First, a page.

The introduction of an opioid dependency treatment (ODT) program in Gander will result in “person-centred care,” according to Central Health president and CEO Andrée Robichaud.
The health authority announced the addition of the program in a news release on Friday, April 12.
“This program is about wrapping customized care services around a person to address the whole person – not just their opioid use – and to deliver that care as close to home as possible,” Robichaud said in the release.
The program is based on the Vermont model for ODT and increases the availability and utilization of Suboxone.
According to the release, the ODT program is designed in a hub and spoke model.
Gander will serve as the hub with health care professionals who have expertise in mental health and addictions. They will support primary care teams in the spokes – rural communities surrounding the hub.
Once individuals are stabilized on ODT, they will receive support and maintenance from primary care providers in their home communities, the release explains. In-person and telehealth services are available.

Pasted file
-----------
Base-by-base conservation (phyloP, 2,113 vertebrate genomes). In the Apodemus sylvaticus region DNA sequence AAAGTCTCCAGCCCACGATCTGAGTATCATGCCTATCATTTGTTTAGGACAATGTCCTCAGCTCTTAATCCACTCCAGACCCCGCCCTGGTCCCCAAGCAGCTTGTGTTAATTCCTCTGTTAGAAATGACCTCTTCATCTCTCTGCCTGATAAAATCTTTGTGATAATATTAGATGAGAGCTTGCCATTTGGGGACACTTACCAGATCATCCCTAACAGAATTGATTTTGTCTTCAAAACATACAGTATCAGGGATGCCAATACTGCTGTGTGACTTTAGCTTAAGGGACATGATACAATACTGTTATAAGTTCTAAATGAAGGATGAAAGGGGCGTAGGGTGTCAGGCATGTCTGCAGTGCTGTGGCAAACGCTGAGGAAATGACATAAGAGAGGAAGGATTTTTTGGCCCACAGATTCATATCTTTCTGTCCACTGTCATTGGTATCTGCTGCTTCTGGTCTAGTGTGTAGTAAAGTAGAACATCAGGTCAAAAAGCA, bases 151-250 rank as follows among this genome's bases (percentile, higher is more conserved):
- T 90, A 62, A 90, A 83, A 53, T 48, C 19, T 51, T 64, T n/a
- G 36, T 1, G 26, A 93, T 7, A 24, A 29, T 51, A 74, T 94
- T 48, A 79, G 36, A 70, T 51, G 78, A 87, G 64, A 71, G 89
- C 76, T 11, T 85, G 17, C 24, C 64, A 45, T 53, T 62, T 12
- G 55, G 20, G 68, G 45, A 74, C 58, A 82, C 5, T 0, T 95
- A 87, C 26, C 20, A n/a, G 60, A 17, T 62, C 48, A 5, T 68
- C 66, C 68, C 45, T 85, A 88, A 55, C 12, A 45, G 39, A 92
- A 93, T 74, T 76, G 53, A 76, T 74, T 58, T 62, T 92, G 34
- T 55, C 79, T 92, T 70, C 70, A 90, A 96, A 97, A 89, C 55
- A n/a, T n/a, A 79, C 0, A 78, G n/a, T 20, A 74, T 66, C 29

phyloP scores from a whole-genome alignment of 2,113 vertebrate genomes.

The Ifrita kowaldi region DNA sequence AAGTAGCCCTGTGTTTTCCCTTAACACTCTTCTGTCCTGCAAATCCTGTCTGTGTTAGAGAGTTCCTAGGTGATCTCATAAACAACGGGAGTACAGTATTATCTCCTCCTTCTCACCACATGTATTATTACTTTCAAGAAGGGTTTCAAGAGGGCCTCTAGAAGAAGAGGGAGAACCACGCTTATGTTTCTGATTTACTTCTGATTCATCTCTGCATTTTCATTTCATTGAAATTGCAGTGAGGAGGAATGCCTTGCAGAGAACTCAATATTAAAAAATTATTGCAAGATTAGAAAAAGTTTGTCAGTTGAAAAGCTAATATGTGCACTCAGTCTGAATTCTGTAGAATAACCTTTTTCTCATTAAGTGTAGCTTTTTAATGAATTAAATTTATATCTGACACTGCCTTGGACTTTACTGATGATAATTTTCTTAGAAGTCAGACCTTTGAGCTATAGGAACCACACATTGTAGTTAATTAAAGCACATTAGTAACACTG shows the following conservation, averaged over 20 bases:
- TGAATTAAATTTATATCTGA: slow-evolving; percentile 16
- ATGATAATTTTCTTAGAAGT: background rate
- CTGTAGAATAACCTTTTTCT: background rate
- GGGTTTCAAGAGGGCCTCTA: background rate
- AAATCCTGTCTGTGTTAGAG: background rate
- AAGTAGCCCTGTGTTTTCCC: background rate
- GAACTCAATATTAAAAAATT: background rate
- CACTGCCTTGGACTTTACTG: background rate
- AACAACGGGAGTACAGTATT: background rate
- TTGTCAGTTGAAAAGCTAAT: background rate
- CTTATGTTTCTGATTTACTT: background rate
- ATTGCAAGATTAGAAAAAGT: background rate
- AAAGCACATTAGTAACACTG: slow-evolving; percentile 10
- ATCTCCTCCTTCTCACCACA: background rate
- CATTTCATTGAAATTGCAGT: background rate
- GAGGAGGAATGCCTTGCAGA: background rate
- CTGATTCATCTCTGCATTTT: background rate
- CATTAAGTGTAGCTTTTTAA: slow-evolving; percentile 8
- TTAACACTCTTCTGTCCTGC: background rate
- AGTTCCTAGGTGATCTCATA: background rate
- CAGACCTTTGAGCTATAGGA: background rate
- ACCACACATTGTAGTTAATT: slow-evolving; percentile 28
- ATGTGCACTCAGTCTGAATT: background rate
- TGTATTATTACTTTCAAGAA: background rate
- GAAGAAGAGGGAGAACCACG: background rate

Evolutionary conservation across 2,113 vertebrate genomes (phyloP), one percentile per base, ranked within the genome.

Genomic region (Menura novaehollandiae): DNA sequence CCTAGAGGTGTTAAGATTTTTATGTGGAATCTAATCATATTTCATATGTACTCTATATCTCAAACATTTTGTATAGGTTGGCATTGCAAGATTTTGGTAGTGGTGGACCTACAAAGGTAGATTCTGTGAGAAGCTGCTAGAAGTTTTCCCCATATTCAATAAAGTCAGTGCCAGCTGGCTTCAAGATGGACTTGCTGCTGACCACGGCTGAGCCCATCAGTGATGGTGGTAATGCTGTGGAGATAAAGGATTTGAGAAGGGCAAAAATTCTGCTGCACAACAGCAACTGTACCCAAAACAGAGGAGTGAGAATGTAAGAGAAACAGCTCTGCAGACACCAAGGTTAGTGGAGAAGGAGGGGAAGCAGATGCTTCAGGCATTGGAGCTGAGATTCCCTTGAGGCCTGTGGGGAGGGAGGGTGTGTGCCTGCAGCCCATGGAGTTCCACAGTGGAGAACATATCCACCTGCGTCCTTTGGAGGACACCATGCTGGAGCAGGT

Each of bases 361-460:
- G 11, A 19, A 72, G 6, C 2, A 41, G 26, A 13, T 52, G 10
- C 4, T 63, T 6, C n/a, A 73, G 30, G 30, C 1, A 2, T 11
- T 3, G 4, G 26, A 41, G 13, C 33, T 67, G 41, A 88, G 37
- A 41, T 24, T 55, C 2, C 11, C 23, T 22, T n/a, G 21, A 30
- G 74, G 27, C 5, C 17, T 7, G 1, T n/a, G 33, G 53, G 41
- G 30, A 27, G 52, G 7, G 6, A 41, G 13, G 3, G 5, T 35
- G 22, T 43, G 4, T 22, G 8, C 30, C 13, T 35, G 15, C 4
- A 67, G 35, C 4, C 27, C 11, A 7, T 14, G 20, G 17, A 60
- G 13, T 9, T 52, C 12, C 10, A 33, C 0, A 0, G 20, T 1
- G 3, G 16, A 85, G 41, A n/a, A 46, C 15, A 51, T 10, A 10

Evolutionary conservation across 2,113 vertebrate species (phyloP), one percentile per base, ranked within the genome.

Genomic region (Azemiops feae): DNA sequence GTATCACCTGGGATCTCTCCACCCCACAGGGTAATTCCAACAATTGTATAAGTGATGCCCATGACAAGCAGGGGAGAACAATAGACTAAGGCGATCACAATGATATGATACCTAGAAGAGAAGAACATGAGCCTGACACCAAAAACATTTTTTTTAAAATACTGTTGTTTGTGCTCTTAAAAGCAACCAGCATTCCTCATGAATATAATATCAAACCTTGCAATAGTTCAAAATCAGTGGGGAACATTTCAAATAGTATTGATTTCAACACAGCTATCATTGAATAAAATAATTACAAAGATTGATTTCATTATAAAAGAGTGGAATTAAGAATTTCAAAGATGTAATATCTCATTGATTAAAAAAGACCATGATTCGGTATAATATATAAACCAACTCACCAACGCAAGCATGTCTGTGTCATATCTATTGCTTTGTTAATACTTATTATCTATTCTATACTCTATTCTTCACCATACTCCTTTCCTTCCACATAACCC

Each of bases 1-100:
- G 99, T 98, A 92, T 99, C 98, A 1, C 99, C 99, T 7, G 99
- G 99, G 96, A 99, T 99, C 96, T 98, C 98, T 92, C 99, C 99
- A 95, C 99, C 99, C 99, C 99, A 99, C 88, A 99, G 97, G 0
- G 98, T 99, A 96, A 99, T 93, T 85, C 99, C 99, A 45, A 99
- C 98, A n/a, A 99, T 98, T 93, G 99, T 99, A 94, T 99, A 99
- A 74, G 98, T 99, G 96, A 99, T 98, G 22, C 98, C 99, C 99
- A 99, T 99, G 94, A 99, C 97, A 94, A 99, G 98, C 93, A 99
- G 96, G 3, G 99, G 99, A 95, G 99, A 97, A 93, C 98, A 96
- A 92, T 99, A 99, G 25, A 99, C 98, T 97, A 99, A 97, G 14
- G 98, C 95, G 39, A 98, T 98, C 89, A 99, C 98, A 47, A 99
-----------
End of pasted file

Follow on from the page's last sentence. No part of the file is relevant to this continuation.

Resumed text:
Going beyond the use of opioids itself, the approach addresses possible needs for counselling, further mental health and addictions assessment, as well as social issues like housing and social isolation.
The ODT hub began welcoming clients in Gander on March 26 and about 75 clients are presently receiving medical oversight and follow-up.
Work is also underway to open a new opioid dependency treatment clinic in Gambo, which is expected to open later this year, the release indicated.
“We recognize the importance of providing an ODT program as close to home as possible,” Health and Community Services Minister John Haggie said.
“With Gander as a hub and Gambo as a spoke, we are moving closer to just that.”